Rosenbaum told us in some states, the same agency administers SNAP and Medicaid, making it more likely that those who left one program would have left the other. But it’s hard to know what may have happened in states that administer the programs separately. “There’s no way to know on an individual level how many fewer people participated,” she said. “All of this is about the decline in the average monthly number of participants.”

The White House Council of Economic Advisers said the drop in Medicaid participation “is predominantly due to a reduction in the number of Medicaid-eligible individuals because of income growth, not eligibility restrictions.”

Samantha Artiga, director of the Disparities Policy Project at the nonpartisan Kaiser Family Foundation and associate director for KFF’s Program on Medicaid and the Uninsured, told us that “some” of the drop — which reverses the trend of growing enrollment after the ACA — “may reflect individuals moving to other coverage as a result of increases in income or changes in employment amid the improving economy.” But, she said, some who have left Medicaid/CHIP have likely become uninsured, since “survey data also show a recent rise in the uninsured rate, driven by decreases in Medicaid and CHIP coverage.”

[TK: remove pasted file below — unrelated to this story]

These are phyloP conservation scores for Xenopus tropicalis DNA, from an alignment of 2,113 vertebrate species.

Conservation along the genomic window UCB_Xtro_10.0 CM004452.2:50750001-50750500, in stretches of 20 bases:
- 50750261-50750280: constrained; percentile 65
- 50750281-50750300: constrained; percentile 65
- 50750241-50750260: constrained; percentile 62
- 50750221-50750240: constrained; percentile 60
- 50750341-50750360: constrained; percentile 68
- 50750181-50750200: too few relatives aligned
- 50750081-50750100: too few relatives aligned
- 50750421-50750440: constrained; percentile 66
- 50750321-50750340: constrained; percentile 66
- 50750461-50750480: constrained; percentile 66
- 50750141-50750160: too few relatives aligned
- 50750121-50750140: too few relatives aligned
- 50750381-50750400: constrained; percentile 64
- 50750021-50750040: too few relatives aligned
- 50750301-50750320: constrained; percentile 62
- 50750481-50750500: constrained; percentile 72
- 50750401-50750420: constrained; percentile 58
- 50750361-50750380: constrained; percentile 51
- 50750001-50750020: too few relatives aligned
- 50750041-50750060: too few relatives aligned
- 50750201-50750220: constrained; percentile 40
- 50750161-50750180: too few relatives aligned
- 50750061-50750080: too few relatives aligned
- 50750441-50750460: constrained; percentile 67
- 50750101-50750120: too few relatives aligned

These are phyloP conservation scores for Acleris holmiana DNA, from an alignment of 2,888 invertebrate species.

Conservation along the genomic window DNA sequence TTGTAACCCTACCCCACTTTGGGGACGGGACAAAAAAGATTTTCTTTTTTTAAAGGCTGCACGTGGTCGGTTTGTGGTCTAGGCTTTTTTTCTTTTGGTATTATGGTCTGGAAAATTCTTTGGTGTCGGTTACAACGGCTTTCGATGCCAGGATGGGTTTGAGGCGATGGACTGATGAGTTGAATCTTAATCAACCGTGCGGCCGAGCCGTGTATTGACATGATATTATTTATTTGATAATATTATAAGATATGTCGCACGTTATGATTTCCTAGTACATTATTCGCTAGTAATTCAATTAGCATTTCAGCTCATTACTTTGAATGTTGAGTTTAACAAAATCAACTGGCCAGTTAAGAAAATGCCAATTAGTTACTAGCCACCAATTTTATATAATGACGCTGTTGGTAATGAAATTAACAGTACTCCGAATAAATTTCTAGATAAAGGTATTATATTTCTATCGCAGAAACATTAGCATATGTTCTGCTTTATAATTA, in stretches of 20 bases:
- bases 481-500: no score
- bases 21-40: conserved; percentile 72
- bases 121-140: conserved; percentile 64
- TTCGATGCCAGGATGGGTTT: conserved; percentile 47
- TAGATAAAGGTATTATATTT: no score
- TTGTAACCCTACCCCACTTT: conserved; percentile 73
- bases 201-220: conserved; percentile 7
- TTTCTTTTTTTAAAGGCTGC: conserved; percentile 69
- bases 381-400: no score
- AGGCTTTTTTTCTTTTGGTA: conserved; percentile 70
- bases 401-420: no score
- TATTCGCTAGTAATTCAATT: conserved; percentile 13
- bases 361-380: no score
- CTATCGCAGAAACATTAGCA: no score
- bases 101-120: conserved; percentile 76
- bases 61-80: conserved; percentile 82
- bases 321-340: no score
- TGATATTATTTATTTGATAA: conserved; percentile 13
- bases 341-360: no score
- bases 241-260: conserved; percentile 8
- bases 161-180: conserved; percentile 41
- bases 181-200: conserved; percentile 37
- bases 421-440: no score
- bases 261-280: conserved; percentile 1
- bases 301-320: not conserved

Other factors may be at play in the Medicaid/CHIP decline.

“Experiences in some states suggest that some eligible people may be losing coverage due to difficulties completing processes or providing information to maintain coverage, for example, if they do not receive or have difficulty understanding notices or information requests from the state,” Artiga said in an email. Also, “the administration has reduced funds to support outreach and enrollment assistance, which is often an important for getting and keeping eligible families enrolled in coverage. Moreover, a growing body of research indicates that the shifting immigration policy environment, including recent changes to public charge policy, may be deterring some families from enrolling themselves or their children in coverage or continuing coverage at renewal.”